How USG Helps in the Early Diagnosis and Treatment of InfertilityDr Chaithra S.K
Ultrasound (USG) is an excellent first-line investigation used to assess the cause of infertility and institute treatment accordingly. USG is an effective, safe, inexpensive, radiation-free, non-invasive, and readily available tool.
Role of ultrasound in female infertility
Ultrasound is used to evaluate the pelvic organs (uterus and ovaries), growing ovarian follicles, and cyclic uterine endometrial changes.
Evaluation of uterus
A) Structural anatomy – Using 3D ultrasound, congenital issues can be diagnosed and classified according to uterine anomalies' ESHRE/ESGE classification.
1) Fibroid: seen in 5-10% of infertile women. Distortion of the endometrial cavity, abnormal endometrial receptivity, altered hormonal milieu, and endometrial development are the causative factors for infertility in fibroids.
USG provides the number, exact location, and size of fibroids, thus helping in the thorough planning of surgical intervention if necessary.
2) Adenomyosis: Adenomyosis results in structural and functional defects of the uterine junctional zone and, thus, resulting in disturbed uterine peristalsis and sperm transport, increased inflammatory response in the endometrium, causing impaired implantation. All these factors contribute to subfertility and increased risk of miscarriage in Adenomyosis.
The ultrasonographic features of Adenomyosis are globular uterus, asymmetrical myohyperplasia, and myometrial cyst.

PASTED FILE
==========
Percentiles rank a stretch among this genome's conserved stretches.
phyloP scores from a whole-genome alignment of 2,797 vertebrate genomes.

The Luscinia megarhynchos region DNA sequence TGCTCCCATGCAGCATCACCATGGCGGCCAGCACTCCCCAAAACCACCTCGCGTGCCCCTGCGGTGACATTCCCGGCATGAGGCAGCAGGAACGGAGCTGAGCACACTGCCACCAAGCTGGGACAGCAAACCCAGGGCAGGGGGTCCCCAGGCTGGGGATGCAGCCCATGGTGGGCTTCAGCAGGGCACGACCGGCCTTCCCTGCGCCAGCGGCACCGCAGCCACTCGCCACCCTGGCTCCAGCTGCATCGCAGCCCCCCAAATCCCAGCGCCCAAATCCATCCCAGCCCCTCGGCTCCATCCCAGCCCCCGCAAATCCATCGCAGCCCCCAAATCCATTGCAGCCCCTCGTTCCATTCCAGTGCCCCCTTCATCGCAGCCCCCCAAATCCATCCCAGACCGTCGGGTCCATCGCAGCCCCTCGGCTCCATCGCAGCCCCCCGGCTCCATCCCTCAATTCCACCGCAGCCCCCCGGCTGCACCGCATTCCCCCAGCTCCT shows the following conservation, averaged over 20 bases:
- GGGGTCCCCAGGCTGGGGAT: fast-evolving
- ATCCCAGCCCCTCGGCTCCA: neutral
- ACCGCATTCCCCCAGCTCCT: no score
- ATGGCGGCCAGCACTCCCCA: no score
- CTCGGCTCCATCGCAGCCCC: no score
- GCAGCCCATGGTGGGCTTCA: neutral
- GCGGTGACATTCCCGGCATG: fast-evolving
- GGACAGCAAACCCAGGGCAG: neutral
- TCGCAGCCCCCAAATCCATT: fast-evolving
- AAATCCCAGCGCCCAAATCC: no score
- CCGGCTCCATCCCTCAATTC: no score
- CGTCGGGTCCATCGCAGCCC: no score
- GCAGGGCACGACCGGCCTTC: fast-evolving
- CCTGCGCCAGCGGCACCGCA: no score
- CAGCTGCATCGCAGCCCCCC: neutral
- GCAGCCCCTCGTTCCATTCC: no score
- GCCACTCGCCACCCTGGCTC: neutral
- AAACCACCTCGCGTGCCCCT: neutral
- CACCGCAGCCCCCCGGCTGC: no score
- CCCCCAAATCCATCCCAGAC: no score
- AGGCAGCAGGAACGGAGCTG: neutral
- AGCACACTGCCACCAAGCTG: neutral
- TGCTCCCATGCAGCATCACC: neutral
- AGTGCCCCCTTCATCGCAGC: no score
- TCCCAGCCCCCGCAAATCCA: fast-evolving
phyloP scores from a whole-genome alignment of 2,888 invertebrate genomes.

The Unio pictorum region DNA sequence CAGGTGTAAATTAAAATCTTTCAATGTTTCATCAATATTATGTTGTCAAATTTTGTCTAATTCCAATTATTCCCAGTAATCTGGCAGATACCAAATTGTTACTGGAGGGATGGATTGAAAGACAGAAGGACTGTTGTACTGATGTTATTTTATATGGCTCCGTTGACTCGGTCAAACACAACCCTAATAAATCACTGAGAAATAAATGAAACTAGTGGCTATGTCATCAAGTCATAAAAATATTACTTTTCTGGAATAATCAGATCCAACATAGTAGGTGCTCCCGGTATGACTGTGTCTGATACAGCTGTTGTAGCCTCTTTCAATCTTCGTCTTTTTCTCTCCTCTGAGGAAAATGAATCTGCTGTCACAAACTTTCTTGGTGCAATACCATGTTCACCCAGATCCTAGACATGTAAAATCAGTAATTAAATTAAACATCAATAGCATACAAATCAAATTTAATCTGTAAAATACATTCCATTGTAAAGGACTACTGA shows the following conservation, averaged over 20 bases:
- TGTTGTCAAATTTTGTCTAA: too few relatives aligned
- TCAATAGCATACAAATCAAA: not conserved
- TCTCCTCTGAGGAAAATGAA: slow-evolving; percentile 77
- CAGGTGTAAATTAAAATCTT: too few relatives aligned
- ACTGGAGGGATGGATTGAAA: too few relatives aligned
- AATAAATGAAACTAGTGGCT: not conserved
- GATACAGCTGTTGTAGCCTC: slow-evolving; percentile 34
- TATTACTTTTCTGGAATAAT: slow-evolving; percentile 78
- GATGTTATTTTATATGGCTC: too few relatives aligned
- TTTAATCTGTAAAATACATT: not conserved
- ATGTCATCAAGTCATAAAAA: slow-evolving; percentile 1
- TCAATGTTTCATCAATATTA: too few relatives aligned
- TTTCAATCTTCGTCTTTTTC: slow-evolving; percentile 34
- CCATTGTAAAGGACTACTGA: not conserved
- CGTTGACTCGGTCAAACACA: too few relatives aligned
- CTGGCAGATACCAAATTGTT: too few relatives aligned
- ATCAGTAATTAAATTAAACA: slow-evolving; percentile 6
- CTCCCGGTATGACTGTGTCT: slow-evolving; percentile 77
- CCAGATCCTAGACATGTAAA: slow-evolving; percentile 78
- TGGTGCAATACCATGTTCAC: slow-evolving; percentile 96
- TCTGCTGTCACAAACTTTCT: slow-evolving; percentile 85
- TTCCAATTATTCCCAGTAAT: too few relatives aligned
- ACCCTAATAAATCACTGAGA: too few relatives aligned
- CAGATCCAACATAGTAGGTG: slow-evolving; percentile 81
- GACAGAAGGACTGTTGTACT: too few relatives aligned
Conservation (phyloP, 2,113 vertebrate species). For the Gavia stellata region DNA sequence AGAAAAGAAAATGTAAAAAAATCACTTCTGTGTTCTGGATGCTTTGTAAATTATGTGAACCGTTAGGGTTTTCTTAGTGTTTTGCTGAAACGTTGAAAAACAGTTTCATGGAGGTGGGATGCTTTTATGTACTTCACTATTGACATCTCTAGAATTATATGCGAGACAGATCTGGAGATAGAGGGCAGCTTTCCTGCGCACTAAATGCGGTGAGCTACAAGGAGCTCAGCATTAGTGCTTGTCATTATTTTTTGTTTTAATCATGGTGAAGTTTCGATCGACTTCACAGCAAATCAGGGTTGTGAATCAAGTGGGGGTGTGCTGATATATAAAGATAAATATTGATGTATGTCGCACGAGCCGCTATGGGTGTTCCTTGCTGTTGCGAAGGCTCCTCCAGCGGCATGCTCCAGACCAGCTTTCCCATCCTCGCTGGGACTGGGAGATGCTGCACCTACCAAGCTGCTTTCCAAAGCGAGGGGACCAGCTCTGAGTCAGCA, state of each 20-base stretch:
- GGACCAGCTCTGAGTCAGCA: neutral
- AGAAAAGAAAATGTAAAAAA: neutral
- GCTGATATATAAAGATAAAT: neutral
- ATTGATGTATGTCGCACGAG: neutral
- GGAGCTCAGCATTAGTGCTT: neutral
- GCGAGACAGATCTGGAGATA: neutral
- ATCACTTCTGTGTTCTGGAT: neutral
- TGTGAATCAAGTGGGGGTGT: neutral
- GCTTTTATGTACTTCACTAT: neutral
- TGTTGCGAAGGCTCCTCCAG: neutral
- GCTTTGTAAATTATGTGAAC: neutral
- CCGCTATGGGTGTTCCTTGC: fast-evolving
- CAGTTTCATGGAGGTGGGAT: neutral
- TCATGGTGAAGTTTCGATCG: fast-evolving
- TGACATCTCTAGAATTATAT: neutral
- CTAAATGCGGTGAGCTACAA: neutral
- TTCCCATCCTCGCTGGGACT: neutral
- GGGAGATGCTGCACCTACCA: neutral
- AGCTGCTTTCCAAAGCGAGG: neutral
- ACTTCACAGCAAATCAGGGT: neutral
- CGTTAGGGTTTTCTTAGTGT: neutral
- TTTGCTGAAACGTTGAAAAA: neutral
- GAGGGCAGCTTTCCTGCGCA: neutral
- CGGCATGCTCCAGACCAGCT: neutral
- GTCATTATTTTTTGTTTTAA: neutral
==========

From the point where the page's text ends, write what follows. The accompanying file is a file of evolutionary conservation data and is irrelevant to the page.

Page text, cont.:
1)Follicular monitoring: This is an integral part of an investigation of subfertile women. Serial scans during the follicular phase evaluate the follicle’s growth and estimate the time of follicular rupture, the ideal time to trigger ovulation, and the occurrence of ovulation.
2)Antral follicular count: Estimate the day two of the menstrual cycle, follicles of 2- 8 mm size measured and counted in each ovary. Diminished ovarian reserve is diagnosed when AFC < 5. Early diagnosis of diminished ovarian reserve helps in planning proper treatment such as IVF, thus reducing the time to pregnancy.
Role of ultrasound in male infertility
Ultrasound of the scrotum evaluates abnormalities within the testis and the per testicular structures, such as varicoceles and epididymal abnormalities. Thus aiding in identifying causative factors for male factor infertility.
Transrectal ultrasound enables high-resolution imaging of the prostate, seminal vesicles, and vas deferens. It is the modality of choice in diagnosing congenital and acquired abnormalities implicated in the cause of obstructive azoospermia (OA).
Penile ultrasound is used to evaluate physical causes of erectile dysfunction, including structural penile abnormalities, problems with arterial inflow, and malfunction of the venous occlusive mechanism.